Friday, October 17, 2008
Tyrel and the Crocodile’s soccer season is now history. Their final game ended with the Crocodiles short by a single goal. The memories, lessons, and experience are priceless.
In the days leading up to this game it was evident by Tyrel’s action that this championship game was on his 9-year-old mind. Since birth, Tyrel has not been much of a morning person. It takes him a while to get warmed up and get the cob webs out of thi shead. The days before this game were different. From the instant his feet hit the floor in the morning he was elaborating on how he thought the soccer game would go.
The big day came and the Crocodiles played tough and executed their game as well as they had at any other time during the season. These two teams were nearly identical in both athletic ability and skills; the ball was back and forth constantly with teams getting only 1 shot at a goal before the ball was kicked out to mid-field. You got the feeling from the opening kick-off that this would be a dead heat.
Parents, friends, and family packed the sidelines. From the size of the crowd you could have easily mistaken this event for a high school state championship game. Everyone was cheering for their team and player. Although we spectators brought chairs nobody ever used them to actually sit down. There were even a couple of dads who nearly marched a trench the entire length of the field. Vince Lombardi could not have been able to bring more focus to us parents.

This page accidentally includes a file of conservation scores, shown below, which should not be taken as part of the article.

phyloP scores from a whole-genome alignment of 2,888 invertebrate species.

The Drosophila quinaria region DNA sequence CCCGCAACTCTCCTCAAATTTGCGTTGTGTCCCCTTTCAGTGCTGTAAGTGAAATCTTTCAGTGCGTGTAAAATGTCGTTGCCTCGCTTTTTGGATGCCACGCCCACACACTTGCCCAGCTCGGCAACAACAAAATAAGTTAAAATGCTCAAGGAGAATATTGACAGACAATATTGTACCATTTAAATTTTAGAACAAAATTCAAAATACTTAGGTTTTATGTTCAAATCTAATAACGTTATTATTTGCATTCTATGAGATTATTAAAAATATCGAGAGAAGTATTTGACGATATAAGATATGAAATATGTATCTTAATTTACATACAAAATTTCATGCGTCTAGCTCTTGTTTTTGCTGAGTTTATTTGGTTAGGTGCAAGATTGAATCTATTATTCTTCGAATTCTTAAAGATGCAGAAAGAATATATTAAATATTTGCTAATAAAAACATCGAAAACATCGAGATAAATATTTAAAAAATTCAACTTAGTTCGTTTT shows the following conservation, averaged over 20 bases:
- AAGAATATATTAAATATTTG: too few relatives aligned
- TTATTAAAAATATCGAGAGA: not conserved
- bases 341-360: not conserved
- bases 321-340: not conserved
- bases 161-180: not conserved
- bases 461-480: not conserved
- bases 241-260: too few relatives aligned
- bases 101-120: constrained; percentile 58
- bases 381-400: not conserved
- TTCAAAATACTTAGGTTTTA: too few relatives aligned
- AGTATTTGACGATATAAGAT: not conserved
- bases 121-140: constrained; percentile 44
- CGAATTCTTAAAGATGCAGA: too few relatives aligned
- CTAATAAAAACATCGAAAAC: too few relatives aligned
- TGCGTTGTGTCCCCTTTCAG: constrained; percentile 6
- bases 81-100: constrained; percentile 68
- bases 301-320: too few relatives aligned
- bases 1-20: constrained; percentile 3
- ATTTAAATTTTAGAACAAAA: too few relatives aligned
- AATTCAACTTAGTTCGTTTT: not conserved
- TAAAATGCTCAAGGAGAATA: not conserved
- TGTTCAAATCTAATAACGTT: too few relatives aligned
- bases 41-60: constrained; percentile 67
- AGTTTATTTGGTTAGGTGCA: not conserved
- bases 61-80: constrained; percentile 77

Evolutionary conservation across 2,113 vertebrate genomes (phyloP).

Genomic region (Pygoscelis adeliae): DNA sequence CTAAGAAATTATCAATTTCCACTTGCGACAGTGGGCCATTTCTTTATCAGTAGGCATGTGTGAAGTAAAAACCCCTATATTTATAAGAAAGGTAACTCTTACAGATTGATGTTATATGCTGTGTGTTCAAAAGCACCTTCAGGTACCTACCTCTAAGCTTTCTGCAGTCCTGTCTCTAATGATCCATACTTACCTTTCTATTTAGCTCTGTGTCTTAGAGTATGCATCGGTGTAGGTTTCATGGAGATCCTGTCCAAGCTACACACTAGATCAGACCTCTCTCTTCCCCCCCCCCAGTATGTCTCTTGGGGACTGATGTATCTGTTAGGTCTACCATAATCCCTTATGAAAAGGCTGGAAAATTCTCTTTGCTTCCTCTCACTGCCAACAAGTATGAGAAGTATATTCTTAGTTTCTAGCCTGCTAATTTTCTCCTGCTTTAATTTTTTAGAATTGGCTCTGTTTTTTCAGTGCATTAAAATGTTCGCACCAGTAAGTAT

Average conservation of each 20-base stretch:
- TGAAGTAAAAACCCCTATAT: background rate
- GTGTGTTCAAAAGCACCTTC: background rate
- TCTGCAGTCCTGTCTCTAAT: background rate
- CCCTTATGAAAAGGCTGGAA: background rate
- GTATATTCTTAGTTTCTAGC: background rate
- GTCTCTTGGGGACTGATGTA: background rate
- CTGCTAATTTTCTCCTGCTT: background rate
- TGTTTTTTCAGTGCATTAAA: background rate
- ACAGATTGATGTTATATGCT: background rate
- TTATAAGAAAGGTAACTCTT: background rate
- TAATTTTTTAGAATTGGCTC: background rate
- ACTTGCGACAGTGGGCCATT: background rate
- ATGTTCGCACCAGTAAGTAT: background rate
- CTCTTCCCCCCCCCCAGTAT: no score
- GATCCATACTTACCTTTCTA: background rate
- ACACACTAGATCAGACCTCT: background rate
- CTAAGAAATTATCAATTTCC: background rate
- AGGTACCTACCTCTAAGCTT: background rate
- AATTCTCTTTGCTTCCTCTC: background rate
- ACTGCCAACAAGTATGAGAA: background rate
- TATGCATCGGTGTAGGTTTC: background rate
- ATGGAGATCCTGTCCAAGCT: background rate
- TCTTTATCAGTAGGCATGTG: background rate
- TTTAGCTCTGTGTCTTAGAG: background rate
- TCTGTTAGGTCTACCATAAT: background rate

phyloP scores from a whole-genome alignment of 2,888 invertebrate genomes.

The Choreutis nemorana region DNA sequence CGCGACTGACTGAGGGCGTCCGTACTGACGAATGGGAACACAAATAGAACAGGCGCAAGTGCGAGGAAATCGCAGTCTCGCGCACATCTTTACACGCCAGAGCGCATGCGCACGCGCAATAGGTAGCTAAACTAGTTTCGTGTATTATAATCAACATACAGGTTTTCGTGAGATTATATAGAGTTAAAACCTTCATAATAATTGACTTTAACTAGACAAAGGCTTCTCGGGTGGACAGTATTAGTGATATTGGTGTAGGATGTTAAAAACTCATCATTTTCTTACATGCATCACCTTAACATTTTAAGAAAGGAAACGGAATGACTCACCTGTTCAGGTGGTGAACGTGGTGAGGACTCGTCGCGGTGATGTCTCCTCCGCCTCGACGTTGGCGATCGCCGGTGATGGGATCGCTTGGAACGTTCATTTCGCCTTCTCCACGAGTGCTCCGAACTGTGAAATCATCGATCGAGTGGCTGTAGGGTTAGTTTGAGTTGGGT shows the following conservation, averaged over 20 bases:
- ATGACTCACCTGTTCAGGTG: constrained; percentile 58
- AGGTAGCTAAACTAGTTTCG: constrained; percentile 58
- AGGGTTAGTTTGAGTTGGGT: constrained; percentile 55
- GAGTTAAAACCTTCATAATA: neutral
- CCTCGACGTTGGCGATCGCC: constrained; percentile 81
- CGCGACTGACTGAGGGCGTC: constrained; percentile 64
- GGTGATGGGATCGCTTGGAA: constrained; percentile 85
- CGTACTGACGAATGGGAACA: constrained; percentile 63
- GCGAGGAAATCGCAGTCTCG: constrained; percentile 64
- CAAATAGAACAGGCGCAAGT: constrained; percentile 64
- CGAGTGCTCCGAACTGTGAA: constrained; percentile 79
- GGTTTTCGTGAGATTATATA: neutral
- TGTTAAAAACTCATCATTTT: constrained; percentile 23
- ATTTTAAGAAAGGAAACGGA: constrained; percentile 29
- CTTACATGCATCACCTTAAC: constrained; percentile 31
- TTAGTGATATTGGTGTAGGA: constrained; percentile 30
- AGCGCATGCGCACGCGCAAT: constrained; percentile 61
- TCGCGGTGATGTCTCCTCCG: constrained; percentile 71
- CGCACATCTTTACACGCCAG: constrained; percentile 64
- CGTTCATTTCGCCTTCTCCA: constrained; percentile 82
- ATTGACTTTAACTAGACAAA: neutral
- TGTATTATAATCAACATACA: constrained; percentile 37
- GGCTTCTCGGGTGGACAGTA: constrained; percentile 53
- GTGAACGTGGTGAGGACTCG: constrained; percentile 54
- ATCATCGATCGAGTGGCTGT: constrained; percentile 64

I had to laugh at myself when I realized I was leaning, ducking, twisting, and hoping on one foot all in an effort to give that soccer ball more of that last needed bend or English. I quickly recognized I was in good company as most parents were in various steps of this same odd rhumba. At games end I may have expended as much energy as the players.
After the game it was evident Tyrel was disappointed. I attempted to help him realize there is no shame in being bested when you played your best. After my rambling, Tyrel elaborated by telling me he scored the winning goal for the other team. Apparently, his team lined up to defend against a corner kick. Despite their extensive practice the day before for this exact scenario, the Crocodiles treated the soccer ball like a dodge ball- except for Tyrel. With his line of sight blocked by his teammates he was hit by the ball without ever really knowing where it was. The ball caromed into the goal.
This problem was a “father test” I had not yet studied for. I stumbled through trying to help Tyrel realize that no amount of preparation or athletic ability will ever be able to fully counter pure luck. This is the lot to which all athletes are born.
A short talk steered Tyrel back to the easy-going, carefree personality...and the sun came up the next day.